Vori Vori, Mas o Menos, and a Pig on a Moto
I promise I won’t talk about the weather in every post but I find it simply wonderful and fascinating here. Yesterday was over 100 degrees in the fields where we worked….a real ‘scorchah’ as we’d say in Maine. Today, slightly more tolerable. And it’s only Spring. Both days left me looking like I’d showered in my clothes. haha. Actually, today I did hit the shower in my clothes because I was grungier than I remember being in a long time. The red soil on my feet and calves looked as though I’d waded through rusty-water. The shower is also a great place to do laundry, though I have recently determined the water heater’s maximum to be exactly 1 shower and 2 pieces of laundry. And the weekend laundry ritual will likely continue in tandem. So it is. Tomorrow I will buy myself a wide-brimmed sombero because we still have more planting to do on Saturday. Today’s technical training session had us planting mandioca (yucca root, which is served with nearly every meal as a starch), beans, corn, soybeans, watermelon, jety (pronounced jay-TU, guarani for sweet potato), and more. We came home for lunch the past two days (normally during regular class we eat at the training center). Despite the heat, my family made hot stew both days (fight fire with fire?) Yesterday was a traditional paraguayan favorite and my first experience: vori vori, a stew of small hand-rolled cornmeal balls. Today’s lunch was a beef stew of sorts and the best meal I’ve had since getting off the plane. Yummo! My family is seriously overfeeding me but I’m down with that.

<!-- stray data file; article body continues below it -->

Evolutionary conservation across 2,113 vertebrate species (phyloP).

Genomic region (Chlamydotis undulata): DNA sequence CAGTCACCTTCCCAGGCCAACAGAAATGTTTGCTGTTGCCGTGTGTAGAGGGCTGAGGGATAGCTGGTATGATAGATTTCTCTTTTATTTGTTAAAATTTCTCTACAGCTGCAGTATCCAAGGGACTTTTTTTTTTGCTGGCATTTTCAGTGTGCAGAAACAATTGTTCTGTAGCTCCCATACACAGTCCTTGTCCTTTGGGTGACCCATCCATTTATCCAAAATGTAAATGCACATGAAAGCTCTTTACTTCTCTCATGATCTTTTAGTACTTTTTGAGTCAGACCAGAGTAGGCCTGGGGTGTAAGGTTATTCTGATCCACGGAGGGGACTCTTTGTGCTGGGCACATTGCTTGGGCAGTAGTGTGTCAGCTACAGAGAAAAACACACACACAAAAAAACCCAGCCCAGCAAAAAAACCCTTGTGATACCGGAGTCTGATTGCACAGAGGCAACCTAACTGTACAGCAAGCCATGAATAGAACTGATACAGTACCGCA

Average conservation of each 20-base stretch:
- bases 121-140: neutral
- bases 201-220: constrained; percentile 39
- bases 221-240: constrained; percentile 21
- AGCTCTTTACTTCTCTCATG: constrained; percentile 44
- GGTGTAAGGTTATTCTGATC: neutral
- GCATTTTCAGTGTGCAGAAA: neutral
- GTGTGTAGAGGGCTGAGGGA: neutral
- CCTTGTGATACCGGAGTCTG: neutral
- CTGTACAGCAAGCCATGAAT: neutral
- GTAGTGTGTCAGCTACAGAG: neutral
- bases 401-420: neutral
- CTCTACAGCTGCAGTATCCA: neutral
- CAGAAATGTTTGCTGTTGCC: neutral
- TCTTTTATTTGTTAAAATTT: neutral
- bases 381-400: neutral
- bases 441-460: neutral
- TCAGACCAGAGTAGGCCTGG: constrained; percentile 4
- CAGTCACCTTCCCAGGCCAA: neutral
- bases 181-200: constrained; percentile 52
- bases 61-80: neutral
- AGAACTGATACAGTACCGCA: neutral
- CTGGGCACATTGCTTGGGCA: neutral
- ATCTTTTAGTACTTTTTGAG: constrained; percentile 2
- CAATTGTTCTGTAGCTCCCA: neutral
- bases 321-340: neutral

Tonight Papa showed me how to prepare and cook mandioca. Peel, wash, cook for an hour, “mas o menos” (more or less). “Mas o menos” has become the preferred phrase of my training group this week. When in doubt, mas o menos, or ‘Close enough.’ From the title of tonight’s post you may be wondering “Is she really going to talk about a pig on a moto?” Yep. It’s true. In my last post I mentioned that paraguayans carry everything and everyone on their motos: babies, groceries, picnic coolers, and today ….we spotted a live pig, hog-tied and lying (comfortably?) on his back. I’m glad I’m not the one trying to hold that critter on a moto! (And no, it was not the driver holding the pig.)The past several days have involved many hours of language training (4-6 hours per day). Initially, this was exhausting. However, with increasing vocabulary and comprehension I now look forward to it and am taking this as a good sign! This week I feel so much more relaxed and settled and it’s showing in every aspect of my days. Tranquilo.From me to you: Tapeapovo (tahp-A-o-PO-vo), guarani for “Make your path as you go”.